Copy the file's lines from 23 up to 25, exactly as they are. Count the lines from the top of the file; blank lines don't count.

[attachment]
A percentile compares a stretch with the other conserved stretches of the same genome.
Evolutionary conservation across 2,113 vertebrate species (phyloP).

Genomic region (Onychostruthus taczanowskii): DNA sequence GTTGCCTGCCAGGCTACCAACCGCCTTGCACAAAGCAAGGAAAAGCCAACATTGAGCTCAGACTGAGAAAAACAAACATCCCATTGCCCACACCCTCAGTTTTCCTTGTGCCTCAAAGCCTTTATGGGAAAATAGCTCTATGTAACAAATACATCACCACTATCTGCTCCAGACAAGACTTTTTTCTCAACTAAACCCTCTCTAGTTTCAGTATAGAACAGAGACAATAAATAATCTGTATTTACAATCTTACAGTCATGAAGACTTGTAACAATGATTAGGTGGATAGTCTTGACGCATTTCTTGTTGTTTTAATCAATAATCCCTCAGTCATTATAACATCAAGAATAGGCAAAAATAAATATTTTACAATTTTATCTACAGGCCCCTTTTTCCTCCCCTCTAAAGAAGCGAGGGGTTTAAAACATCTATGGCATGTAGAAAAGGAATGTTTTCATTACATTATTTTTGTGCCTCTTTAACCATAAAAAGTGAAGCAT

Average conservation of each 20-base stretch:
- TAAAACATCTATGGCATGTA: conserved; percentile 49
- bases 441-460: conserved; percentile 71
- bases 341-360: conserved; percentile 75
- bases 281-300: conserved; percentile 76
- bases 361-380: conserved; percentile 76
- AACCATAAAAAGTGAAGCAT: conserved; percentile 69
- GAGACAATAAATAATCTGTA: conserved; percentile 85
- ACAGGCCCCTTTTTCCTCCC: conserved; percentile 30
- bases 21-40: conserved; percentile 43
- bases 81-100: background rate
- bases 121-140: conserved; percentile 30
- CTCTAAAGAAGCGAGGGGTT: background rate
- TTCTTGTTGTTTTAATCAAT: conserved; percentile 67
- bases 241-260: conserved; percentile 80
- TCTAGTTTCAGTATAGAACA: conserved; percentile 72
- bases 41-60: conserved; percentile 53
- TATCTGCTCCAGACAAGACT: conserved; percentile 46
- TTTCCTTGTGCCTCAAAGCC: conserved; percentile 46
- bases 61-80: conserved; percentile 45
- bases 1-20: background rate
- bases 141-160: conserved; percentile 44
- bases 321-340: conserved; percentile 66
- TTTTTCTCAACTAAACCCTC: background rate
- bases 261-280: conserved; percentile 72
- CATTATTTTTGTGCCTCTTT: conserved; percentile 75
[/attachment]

- bases 61-80: conserved; percentile 45
- bases 1-20: background rate
- bases 141-160: conserved; percentile 44